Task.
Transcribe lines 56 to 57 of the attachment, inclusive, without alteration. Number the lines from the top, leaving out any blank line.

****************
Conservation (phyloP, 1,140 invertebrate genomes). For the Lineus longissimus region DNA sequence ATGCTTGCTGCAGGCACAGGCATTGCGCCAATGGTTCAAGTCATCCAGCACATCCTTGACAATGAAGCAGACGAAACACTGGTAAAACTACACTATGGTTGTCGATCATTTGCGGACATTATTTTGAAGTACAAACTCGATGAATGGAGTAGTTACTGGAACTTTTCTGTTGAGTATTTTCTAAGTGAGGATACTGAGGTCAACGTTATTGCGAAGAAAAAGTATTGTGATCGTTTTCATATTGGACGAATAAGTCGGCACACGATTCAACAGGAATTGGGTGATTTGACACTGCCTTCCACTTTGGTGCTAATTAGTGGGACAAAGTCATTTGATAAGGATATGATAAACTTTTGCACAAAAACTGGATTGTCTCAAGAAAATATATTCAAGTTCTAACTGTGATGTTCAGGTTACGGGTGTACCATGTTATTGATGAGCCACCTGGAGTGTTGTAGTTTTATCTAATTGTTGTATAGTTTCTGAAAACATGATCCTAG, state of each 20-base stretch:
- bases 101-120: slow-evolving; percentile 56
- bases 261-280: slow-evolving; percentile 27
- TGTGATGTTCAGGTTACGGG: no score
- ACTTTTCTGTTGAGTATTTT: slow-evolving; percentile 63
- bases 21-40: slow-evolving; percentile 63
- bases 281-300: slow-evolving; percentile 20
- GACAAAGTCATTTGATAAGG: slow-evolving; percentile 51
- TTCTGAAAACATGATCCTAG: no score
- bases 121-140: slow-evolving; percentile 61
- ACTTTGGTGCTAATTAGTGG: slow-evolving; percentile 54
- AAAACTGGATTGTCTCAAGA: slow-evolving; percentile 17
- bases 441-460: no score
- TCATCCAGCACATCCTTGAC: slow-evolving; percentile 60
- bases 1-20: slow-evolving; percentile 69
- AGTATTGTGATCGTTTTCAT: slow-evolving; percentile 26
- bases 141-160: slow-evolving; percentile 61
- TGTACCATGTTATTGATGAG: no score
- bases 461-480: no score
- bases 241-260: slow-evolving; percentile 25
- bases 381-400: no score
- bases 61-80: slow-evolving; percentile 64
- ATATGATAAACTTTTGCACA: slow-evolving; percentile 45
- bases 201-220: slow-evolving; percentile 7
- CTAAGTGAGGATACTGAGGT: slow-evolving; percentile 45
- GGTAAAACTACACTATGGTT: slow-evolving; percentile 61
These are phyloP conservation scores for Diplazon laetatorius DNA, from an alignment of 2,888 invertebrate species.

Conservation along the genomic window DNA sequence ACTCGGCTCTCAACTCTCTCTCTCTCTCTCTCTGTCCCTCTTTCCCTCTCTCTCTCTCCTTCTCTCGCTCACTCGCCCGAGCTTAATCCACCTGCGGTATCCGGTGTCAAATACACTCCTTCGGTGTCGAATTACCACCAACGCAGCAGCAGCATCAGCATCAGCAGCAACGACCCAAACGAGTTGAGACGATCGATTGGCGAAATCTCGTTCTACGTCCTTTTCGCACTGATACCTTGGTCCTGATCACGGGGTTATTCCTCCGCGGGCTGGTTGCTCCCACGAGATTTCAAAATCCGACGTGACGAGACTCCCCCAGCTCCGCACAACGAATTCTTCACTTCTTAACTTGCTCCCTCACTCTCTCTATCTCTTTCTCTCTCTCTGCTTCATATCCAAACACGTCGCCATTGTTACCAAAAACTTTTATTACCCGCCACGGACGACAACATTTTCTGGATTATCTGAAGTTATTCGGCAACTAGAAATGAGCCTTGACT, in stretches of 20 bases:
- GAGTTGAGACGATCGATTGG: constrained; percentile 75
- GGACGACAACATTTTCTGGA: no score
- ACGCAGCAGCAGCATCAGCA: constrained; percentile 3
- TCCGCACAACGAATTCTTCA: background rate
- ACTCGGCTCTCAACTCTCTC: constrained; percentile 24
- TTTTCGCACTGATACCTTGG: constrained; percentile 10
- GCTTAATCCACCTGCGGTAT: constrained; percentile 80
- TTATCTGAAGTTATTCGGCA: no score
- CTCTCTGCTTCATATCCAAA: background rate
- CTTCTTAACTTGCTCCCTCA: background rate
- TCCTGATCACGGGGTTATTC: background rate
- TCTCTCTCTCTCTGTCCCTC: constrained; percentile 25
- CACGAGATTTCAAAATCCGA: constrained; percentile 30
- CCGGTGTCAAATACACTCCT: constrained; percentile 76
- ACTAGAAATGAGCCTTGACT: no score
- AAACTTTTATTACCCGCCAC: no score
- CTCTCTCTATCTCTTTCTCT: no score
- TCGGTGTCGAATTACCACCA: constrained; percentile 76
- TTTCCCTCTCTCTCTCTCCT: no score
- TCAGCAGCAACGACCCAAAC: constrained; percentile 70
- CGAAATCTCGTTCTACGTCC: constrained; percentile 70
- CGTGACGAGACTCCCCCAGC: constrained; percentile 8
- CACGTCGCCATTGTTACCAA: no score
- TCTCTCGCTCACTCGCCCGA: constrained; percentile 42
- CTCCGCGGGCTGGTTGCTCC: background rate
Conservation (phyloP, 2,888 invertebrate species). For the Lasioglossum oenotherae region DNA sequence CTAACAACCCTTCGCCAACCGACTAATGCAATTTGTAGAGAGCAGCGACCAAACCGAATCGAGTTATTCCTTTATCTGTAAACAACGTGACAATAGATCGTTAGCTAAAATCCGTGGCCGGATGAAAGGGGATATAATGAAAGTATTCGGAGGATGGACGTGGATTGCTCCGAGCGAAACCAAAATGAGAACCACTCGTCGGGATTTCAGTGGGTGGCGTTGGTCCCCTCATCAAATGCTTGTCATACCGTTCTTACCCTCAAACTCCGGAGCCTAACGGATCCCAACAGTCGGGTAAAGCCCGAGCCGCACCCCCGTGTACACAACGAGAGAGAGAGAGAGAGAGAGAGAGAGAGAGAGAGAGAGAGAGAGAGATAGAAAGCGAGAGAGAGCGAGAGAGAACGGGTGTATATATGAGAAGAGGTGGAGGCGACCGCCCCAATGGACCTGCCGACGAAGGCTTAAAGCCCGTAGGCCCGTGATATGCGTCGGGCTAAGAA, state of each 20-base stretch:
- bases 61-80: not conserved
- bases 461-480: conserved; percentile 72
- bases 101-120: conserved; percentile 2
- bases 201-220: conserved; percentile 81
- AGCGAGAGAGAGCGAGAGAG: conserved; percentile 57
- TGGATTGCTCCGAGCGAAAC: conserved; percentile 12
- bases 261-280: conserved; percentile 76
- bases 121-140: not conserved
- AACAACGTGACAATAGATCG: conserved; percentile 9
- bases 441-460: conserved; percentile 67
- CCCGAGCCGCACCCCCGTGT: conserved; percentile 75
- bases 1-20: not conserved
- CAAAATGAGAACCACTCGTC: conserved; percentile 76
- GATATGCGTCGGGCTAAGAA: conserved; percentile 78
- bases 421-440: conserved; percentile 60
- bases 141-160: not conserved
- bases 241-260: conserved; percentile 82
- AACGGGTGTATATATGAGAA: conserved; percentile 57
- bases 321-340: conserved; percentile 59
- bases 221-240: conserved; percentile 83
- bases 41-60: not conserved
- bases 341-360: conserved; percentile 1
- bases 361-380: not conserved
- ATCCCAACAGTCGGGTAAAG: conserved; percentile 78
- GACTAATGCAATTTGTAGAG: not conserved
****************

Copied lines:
- bases 461-480: conserved; percentile 72
- bases 101-120: conserved; percentile 2